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Talk About Schools and Schooling with Students

Posted on September 12 2021

Talk About Schools and Schooling with Students

Dear Educators,

The start of a new year is a great time to talk about schools and schooling with your students. For children, school is a major part of their lives and experience. They often spend more of their waking hours in school than at home, especially as students age. Many do extracurricular activities, such as participating in sports, band, or assorted clubs and organizations. But how much do students think about school itself? What was school like before industrialization, for example? How much does school cost? How many people achieve bachelor’s degrees compared to high school diplomas? How does assigned homework in America compare with that in schools around the world? With COVID-19 still keeping students out of the classroom, what are best practices for doing schoolwork at home? This week’s GeoJournal Newsletter highlights the many resources that answer these questions as we at Maps101 explore school and schooling this week.

Geography News Network

First, let’s take a look at what schooling was like in the 1800s, before industrialization. Back then, school was held in a single-classroom building with all grades attending together. Schools were much smaller. However, unlike today, students did not come from far away. Most walked to school. This meant there were more of these single-room schoolhouses, spread throughout the community. This exclusive GNN article will provide more detail about what school was like in America’s past.

Geography News Network

Today, schooling is mandatory, and public school is provided for free for students from kindergarten through twelfth grade. Many schools even provide courses that count toward college education credits, also for free. However, schooling itself is expensive. The costs for school are covered not at the federal level but by each state. States use property taxes to pay for schooling. Students may not think about how much school costs or how it is paid for, but it is an important topic. For example, schools located where people have higher incomes and pay higher property taxes have more money for schooling than those in lower-income neighborhoods. Does this affect the quality of the education American students receive? Take a dive into the cost of going to school with this GNN article.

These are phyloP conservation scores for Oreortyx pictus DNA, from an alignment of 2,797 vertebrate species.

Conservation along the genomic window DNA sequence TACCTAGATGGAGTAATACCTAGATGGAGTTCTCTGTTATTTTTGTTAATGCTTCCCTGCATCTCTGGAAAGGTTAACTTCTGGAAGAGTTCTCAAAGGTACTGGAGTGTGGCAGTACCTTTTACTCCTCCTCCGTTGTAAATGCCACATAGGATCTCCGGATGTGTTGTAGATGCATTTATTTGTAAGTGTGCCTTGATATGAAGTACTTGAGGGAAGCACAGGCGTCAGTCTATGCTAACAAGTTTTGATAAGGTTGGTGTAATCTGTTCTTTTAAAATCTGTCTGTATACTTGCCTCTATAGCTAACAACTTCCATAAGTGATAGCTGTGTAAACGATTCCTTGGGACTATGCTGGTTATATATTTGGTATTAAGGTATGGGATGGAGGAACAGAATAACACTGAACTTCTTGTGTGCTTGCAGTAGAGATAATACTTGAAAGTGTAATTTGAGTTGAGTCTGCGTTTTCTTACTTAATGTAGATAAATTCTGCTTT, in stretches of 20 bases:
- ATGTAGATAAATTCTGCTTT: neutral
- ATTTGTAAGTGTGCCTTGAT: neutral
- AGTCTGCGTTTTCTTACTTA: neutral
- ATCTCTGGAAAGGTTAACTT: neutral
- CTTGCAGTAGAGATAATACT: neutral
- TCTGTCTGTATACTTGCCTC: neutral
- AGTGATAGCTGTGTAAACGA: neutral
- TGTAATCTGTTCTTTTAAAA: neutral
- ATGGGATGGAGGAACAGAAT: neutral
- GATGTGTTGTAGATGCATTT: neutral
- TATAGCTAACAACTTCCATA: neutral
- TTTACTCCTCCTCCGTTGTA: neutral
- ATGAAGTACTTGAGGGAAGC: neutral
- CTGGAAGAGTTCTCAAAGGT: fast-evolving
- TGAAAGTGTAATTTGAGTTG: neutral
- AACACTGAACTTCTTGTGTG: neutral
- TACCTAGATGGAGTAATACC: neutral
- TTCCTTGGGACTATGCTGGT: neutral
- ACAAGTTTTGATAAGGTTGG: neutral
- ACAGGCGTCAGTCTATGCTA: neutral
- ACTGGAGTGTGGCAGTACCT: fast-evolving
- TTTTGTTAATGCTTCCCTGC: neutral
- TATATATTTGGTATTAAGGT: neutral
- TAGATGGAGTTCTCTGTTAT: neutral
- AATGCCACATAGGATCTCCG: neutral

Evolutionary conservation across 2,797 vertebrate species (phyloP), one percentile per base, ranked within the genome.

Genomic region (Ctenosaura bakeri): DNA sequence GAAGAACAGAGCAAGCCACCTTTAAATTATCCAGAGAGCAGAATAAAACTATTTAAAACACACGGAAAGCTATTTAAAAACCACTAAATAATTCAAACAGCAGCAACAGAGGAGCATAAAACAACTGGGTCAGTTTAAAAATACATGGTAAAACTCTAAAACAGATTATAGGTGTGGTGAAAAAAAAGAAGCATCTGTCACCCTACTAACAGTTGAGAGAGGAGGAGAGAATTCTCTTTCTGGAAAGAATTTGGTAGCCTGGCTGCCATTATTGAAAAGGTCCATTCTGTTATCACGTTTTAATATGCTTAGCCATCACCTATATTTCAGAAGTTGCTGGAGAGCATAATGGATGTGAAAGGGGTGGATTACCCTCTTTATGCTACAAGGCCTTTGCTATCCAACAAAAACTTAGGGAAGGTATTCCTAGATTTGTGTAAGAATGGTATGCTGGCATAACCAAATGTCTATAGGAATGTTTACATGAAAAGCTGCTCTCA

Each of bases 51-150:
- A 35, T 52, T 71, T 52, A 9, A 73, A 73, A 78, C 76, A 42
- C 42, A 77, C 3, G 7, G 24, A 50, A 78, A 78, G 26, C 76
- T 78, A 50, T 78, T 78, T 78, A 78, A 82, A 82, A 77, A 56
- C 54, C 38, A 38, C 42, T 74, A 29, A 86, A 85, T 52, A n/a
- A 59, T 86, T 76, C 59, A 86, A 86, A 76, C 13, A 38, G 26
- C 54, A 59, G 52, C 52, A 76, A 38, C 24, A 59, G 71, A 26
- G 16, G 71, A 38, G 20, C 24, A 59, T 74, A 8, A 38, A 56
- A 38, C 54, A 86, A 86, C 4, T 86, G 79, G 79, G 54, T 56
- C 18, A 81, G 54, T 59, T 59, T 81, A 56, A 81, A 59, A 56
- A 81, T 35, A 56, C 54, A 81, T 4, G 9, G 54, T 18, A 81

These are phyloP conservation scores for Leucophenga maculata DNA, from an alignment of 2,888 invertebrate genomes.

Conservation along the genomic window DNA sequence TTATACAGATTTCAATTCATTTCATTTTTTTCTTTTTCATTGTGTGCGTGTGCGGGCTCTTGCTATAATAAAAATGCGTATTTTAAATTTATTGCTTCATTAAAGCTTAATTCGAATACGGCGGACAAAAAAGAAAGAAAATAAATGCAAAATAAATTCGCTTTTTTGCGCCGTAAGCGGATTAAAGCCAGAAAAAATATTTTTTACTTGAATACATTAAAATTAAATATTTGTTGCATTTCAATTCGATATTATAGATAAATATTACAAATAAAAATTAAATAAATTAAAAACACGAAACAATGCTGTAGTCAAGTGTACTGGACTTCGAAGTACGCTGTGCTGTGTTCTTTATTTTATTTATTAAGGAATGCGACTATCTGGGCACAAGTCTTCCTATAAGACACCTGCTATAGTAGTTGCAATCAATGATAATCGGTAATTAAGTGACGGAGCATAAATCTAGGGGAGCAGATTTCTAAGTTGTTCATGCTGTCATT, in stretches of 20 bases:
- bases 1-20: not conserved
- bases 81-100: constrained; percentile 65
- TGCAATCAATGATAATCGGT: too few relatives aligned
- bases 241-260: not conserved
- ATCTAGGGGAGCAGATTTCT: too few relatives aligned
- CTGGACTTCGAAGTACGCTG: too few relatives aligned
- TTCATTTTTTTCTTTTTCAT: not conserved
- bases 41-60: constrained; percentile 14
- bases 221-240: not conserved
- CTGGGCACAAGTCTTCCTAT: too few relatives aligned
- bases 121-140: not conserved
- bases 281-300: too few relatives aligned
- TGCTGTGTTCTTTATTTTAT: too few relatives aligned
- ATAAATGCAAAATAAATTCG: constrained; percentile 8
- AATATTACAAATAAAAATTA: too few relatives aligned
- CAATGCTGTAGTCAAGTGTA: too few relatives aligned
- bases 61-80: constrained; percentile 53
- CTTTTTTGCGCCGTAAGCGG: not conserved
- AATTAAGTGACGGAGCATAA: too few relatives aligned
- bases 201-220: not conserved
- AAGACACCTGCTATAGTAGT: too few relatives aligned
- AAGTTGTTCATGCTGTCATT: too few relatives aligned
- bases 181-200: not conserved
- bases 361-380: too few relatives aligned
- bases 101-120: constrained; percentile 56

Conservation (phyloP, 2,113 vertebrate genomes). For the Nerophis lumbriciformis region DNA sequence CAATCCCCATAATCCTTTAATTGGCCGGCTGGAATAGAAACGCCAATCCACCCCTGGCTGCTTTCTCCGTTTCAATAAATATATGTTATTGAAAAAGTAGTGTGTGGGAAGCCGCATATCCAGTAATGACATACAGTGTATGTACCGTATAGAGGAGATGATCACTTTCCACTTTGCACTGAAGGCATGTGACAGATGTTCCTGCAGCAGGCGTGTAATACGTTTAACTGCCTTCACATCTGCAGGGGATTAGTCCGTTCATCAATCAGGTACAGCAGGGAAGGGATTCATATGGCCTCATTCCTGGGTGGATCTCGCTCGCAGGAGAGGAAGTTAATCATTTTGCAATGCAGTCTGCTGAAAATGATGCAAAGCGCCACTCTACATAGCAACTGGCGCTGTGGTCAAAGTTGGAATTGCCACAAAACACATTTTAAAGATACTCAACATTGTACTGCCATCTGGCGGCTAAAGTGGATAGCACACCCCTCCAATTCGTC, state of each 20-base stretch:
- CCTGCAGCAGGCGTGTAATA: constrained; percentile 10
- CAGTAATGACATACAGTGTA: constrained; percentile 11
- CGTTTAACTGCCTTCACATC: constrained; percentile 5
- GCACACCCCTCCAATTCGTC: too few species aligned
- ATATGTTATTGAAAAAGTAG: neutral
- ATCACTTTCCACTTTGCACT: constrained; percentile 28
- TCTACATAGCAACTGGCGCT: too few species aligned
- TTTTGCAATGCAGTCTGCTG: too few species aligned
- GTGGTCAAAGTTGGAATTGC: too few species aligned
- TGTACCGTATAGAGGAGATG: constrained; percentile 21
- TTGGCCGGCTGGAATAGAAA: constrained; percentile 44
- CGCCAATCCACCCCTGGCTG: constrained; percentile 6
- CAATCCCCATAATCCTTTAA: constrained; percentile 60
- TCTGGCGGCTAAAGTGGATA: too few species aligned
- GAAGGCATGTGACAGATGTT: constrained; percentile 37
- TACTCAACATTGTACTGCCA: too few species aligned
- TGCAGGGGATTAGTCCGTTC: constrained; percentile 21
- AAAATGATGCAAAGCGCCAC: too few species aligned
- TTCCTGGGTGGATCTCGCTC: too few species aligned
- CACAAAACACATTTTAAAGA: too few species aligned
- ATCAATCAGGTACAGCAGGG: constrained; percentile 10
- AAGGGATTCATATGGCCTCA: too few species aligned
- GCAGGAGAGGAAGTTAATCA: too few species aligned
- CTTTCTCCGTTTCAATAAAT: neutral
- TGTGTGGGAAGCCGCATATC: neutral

The U.S. Census provides population statistics on a wide variety of topics, such as income, ethnicity, employment, and education. While the census data for 2020 is still being compiled, Maps101 has found data for 2019 that illustrates the students who achieve high school diplomas or bachelor’s degrees. 

Geography News Network

Part of students’ education continues at home, whether they are in a classroom or studying directly on the internet from home. They still must continue to process the information discussed through homework assignments. These assignments help gauge student understanding, reinforce the lesson, or help prepare students for the next day’s learning. Look at this article to find out more about homework in other parts of the world.

Geography News Network

Many states and districts are having students return to classrooms. However, many others are not or have adopted a hybrid model. Some students and families have a choice. Those who are still at home can benefit from a refresher on managing schoolwork from home, which is the topic of this GNN article written when COVID-19 began to affect everyone, including students. 


Defending Have students review each of the Geography News Network articles and pick which was the most compelling to them. Have them explain why they picked it. They should also identify what they learned from it. Hold a class election to pick which of these GNN articles comes out on top with your students. Feel free to share the winner with us and the reasons students gave. Email us at

Discussing Each of the Geography News Network articles includes critical-thinking questions at the end that can be used to engage students in classroom discussion. Use them as prompts.

Asking Questions You can also encourage students, before they read an article, to create their own lists of questions they want answered, inspired by looking at the title and predicting what the article will be about. Then, see if there are any questions that remain and help students research to answer them.

Comparing Using the provided maps, compare the data about educational attainment. What conclusions can students draw from the information? Are there trends that are revealed by looking at all three maps? Take a classroom poll to see which students intend to continue past high school. Does your class follow the state average? If not, how does it differ? Why?

High-quality geography products for the classroom. From globes to wall maps, atlases to games, offers a wealth of products to help put your classroom on the map.
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